“Rhode Island’s creative sector encompasses over 3,248 arts-related businesses and jobs that employ more than 13,000 individuals,” stated Paiva Weed, who spear headed the efforts to organize this idea gathering session. “Despite the lingering effects of the recession on most sectors of the economy, the creative sector in Rhode Island added 770 jobs and enjoyed a 16 percent growth between 2011 and 2012.”

Fox acknowledged the fact that Rhode Island needs to play to its strength in the arts, an observation that he garnered from a speaker at a recently held economic development workshop at Rhode Island College.

Don’t expect the final report generated from the Art Charrette to sit on a State bureaucrat’s dusty shelf. Fox, whose chamber initially hammers out the State’s budget, asserted that he will work closely with the Senate and Governor to review the final suggestions to ensure that arts are a key component of Rhode Island’s state’s economic turnaround.

For Executive Director Randy Rosenbaum, who has led the State’s Council for the Arts for 18 years, the gathering was a “pinch me” moment. For years his mantra has been “the arts are important for the economic vitality of Rhode Island.” With Chafee’s opening affirmation that Paiva Weed and Fox are “unified” in their belief that the arts are key to economic growth in Rhode Island, the State’s Arts Czar saw all the planets in alignment for bringing his “arts and economic vitality” mantra closer to a political reality.

RISD President John Maeda came bringing his greetings, too. Maeda, a designer, computer scientist, academic and author, took the opportunity to announce the February 14th, launching of STEM to STEAM, a new RISD-led initiative to add Art and Design to the national agenda of STEM (Science, Technology, Engineering, Math). Co-chaired by Rep. Suzanne Bonamici (D-OR) and Rep. Aaron Schock (R-IL), the bipartisan caucus focuses on furthering the incorporation of art and design into STEM education for American students. The new Congressional Caucus also includes Rep. David Cicilline (D-RI) and Jim Langevin (D-RI).

Neil Steinberg, President of Rhode Island Foundation, views arts as a “twofer” with the jobs that the sector creates and the quality of life for the people who come here and for those who stay. He notes that his group, one of the oldest and largest community foundations in the nation and the only community foundation serving the Ocean State, is committed to building the arts sector,

Break Out Session Generates Ideas

With the larger group split into three discussion groups, more than 85 suggestions were compiled by the Art Charrette organizers.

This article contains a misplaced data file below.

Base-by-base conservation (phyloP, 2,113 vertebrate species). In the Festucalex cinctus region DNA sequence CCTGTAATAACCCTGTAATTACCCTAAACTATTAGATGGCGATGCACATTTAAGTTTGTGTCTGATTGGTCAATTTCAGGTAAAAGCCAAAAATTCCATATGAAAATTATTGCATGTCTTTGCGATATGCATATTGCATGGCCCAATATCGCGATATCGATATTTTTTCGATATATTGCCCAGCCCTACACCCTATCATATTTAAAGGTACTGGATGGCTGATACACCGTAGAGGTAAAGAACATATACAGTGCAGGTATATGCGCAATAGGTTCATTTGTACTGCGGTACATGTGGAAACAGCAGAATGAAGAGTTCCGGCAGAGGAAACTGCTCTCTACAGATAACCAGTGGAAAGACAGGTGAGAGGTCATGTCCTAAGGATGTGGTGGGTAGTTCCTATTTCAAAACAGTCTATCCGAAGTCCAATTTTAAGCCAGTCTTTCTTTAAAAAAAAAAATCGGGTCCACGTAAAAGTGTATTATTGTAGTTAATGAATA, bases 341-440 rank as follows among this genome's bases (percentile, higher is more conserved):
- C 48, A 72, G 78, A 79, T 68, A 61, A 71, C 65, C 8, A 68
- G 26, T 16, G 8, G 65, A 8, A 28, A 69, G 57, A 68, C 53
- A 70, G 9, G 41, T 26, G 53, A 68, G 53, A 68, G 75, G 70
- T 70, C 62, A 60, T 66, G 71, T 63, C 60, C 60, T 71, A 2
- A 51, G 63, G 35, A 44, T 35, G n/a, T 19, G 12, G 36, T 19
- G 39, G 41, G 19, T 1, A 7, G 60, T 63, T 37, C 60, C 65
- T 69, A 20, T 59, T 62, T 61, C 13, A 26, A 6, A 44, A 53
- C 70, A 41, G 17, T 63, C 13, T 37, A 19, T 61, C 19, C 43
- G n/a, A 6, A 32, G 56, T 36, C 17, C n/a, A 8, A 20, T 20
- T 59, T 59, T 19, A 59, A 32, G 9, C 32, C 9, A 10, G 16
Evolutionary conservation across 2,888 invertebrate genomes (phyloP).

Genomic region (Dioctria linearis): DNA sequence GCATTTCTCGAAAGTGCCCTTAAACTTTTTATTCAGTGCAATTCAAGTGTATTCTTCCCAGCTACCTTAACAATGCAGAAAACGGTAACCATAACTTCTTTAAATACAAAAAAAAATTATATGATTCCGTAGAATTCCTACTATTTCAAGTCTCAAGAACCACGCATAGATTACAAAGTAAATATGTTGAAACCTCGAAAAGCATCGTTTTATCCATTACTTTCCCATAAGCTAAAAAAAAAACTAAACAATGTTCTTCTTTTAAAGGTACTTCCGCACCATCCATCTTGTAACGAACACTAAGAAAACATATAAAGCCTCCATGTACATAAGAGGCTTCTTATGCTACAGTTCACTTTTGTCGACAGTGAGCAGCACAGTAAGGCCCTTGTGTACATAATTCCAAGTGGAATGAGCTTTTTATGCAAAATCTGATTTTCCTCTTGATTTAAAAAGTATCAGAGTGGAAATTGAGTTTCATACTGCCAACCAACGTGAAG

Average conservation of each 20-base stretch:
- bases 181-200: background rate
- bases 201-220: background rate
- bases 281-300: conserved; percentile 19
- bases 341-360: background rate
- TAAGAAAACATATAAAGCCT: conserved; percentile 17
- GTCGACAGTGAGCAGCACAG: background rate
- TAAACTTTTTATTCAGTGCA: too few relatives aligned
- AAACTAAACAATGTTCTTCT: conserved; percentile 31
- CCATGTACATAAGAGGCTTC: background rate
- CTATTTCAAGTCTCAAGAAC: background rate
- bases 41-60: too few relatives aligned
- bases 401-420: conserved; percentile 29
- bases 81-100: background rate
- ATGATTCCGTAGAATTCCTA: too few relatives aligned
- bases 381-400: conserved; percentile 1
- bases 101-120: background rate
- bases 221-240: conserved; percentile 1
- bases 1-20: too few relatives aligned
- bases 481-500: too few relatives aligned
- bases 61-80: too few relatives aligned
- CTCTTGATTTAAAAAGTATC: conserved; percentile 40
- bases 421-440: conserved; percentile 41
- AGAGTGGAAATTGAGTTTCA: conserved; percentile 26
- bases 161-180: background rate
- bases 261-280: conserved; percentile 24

One suggestion was to create a branding campaign to establish an art identity for Rhode Island. It was recommended that state policy makers make the most of the State’s small size and high density of artists and art groups. Visual branding of arts districts along with art trails with eating establishments would promote incredible art work and great restaurants.

It was noted that the State is already known as a design State. Given the presence of RISD and other education institutions, Rhode Island is in a position to become a leader in the nation’s design community. The State might easily become a workshop for the arts and industry.

Strategically use the State’s marketing budget for arts branding and to promote the tax free purchase of one-of-a-kind art in the certified Arts Districts throughout the Ocean State.

It was suggested that all municipalities incorporate the arts in their Economic Development Comprehensive Plan. All Cities and Towns should have an arts advocate who specifically serves as the person responsible for economic development activities.

Use the State’s taxing and bonding authority to advance the arts in Rhode Island. Rhode Island has nine legislatively created arts districts. Expand this tax policy to every city and town.

Also, better data must be collected. One recommendation called for the compiling of the true economic impact that includes not just data from restaurants, but from hotels, parking, art and entertainment activities, too.

Next Steps…

For this columnist: For more than 14 years I have seen the arts revitalize Pawtucket’s stagnant economy, bringing new life to its mills and tax dollars into the City’s coffers. Yes, redeveloped mills increase property values that bring in more property tax dollars to run a cash strapped city.

It is clear from last week’s Arts Charrette, the state’s political leadership now see the arts as a key sector in bringing dollars to the State’s coffers by attracting more tourists and convention business. Leadership must now sift through the dozens of suggestions and craft a comprehensive arts policy to be funded in Rhode Island’s 2014 Budget. If lawmakers walk their talk, Rhode Island truly will become the nation’s Art State, where artists make a living with their creative talents and Rhode Island becomes the newly emerging renaissance State.

For a detailing of Art Charrette suggestions, go to http://www.youtube.com/watch?v=XMx45FXkVEs&list=UUMCPC8hUqIQQeq107tm5VAQ

Herb Weiss, LRI ’12, is a freelance writer who covers aging, health care and medical issues. He promotes the arts by serving as Pawtucket’s Economic & Cultural Affairs Officer.